(Bloomberg News) Gasoline rose the most in three weeks and stocks fell around the world as Hurricane Sandy threatened U.S. East coast refineries and closed equity trading. Italian two-year notes dropped for a sixth day and the euro weakened.

Gasoline futures jumped 4 percent at 9:30 a.m. in New York. The MSCI All-Country World Index lost 0.2 percent and the Stoxx Europe 600 Index fell 0.5 percent as trading volume slumped. Standard & Poor's 500 Index futures were 0.4 percent lower. Italy's two-year note headed for its longest run of declines since May, with the yield increasing seven basis points to 2.35 percent. The euro depreciated 0.3 percent to $1.2897. A gauge of European corporate credit risk rose for an eighth day.

The U.S. securities industry canceled equity trading on all markets today, and some New Jersey refineries shut or reduced operations as Sandy headed toward New York City with 70-mile- per-hour winds. Federal government offices in the Washington area will be open only for emergency personnel beginning today. Italy sold 8 billion euros ($10.3 billion) of bills.

"For today the downward pressure from the slowing global economy will move to the background as Sandy and the impact it could have to the most populated portion of the U.S. evolves over the next several days," Dominick Chirichella, senior partner at the Energy Management Institute in New York, said in a report.

The trading suspension in the U.S., announced by the Securities and Exchange Commission and exchanges, followed an earlier decision by the New York Stock Exchange to close floor trading. CME Group Inc. halted stock-index futures and options at 9:15 a.m. New York time. The Securities Industry and Financial Markets Association recommended trading in dollar- denominated fixed-income securities end at noon.

Hurricane Sandy

The hurricane is forecast to make landfall late today in southern New Jersey, then turn inland, according to an advisory last night from the National Hurricane Center in Miami.

Consumer spending in the U.S. rose 0.8 percent in September, more than forecast, after a 0.5 percent gain the prior month, a Commerce Department report showed today.

The Stoxx 600 fell for the first time in four days, with the number of shares changing hands 34 percent less than the 30- day average, according to data compiled by Bloomberg. Insurers declined the most among 10 industry groups. Munich Re, the world's largest reinsurer, lost 2 percent, and Swiss Re AG, the second biggest, slipped 2.9 percent.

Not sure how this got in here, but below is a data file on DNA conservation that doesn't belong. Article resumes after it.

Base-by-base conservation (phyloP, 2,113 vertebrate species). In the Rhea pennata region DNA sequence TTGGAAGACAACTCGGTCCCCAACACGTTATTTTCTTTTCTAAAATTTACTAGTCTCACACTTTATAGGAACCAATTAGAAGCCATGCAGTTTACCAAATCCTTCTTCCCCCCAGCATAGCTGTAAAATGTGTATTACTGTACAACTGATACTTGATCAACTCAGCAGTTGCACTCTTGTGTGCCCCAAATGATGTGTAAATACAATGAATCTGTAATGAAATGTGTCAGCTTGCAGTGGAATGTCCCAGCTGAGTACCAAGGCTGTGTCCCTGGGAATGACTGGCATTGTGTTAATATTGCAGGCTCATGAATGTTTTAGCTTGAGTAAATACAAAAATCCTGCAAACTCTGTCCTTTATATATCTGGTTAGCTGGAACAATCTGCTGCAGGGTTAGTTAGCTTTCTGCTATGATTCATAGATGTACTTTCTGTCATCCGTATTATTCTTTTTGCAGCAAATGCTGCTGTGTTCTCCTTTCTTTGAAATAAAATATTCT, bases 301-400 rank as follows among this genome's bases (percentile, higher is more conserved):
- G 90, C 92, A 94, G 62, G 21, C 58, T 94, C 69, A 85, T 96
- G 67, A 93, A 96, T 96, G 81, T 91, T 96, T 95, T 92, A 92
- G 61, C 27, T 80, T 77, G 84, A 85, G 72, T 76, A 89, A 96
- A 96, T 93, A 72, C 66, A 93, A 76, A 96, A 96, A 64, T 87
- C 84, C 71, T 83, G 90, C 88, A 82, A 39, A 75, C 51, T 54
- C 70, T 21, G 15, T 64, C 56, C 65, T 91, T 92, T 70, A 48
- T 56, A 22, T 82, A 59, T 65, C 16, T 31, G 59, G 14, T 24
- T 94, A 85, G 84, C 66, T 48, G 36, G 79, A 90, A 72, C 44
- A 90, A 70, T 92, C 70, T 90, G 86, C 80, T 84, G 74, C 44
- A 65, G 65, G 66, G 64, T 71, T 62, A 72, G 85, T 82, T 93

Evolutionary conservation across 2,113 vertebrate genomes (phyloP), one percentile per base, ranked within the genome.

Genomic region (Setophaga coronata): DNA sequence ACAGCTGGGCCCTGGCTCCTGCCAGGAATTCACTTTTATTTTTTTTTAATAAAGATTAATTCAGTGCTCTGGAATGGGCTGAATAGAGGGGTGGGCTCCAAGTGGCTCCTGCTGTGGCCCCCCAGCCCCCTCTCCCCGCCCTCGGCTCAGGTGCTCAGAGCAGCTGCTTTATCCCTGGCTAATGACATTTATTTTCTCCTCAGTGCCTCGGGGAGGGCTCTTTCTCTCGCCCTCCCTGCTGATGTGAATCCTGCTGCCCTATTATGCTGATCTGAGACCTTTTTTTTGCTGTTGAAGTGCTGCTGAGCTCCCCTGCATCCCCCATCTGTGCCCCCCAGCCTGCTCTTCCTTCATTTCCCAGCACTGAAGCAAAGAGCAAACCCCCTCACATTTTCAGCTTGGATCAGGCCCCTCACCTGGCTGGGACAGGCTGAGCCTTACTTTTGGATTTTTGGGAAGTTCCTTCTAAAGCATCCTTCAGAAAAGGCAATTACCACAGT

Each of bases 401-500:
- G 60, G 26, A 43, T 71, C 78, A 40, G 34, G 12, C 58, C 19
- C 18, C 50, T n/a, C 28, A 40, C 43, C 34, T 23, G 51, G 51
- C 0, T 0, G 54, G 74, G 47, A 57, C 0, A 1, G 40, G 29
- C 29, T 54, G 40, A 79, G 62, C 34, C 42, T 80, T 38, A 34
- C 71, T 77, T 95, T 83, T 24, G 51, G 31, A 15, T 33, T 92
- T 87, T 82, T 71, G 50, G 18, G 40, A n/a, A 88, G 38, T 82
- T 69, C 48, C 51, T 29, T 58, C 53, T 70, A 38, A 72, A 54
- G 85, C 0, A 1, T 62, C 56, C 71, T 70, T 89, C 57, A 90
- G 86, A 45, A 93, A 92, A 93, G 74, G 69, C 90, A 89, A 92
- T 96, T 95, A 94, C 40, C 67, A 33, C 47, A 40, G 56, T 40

Insurers Fall

Travelers Cos., the sole insurer in the Dow Jones Industrial Average, lost 1 percent in German trading. Allstate Corp., a U.S. home and auto insurer, dropped 0.8 percent.

ThyssenKrupp AG retreated 3.7 percent, the most in a month. Germany's biggest steelmaker asked companies to resubmit offers for its unprofitable Americas unit after deciding the original bids were too low, people familiar with the matter said.

UBS AG rallied 6.1 percent. Switzerland's largest bank will cut as many as 10,000 jobs companywide as the trading business shrinks, a person with knowledge of the plan said. Serge Steiner, a spokesman for the bank in Zurich, declined to comment.

Italian bonds fell as the government sold bills before the outcome of a regional vote in Sicily that may signal the direction of forthcoming national elections. Former premier Silvio Berlusconi said on Oct. 27 that he may withdraw support for the government of Prime Minister Mario Monti because its policies are deepening the recession. The yield on Italy's 10- year bond increased eight basis points to 4.98 percent.

Spanish Bonds

Spanish bonds also dropped, with the yield on 10-year notes rising five basis points to 5.64 percent. Germany's 10-year yield slipped below 1.5 percent for the first time since Oct. 16. The Markit iTraxx Europe index of credit-default swaps linked to 125 investment-grade companies increased three basis points to 132, the highest in more than two weeks.

Ten-year U.S. Treasury note yields dropped two basis points to 1.72 percent.

The Japanese yen gained against 14 of 16 major counterparts, strengthening 0.3 percent against the euro. It was little changed against the dollar.

Phillips 66, NuStar Energy LP and Hess Corp. said they are shutting or reducing output at New Jersey refineries as a precaution against the hurricane. Natural gas fell 0.7 percent, the fourth consecutive decline. Copper dropped 1.3 percent and oil sank 0.5 percent to $85.84 a barrel in New York.

The MSCI Emerging Markets Index declined for a second day, sliding 0.3 percent. Russia's Micex Index lost 0.5 percent, Brazil's Bovespa index slipped 1 percent and the Shanghai Composite Index sank 0.4 percent. India's Sensex added less than 0.1 percent.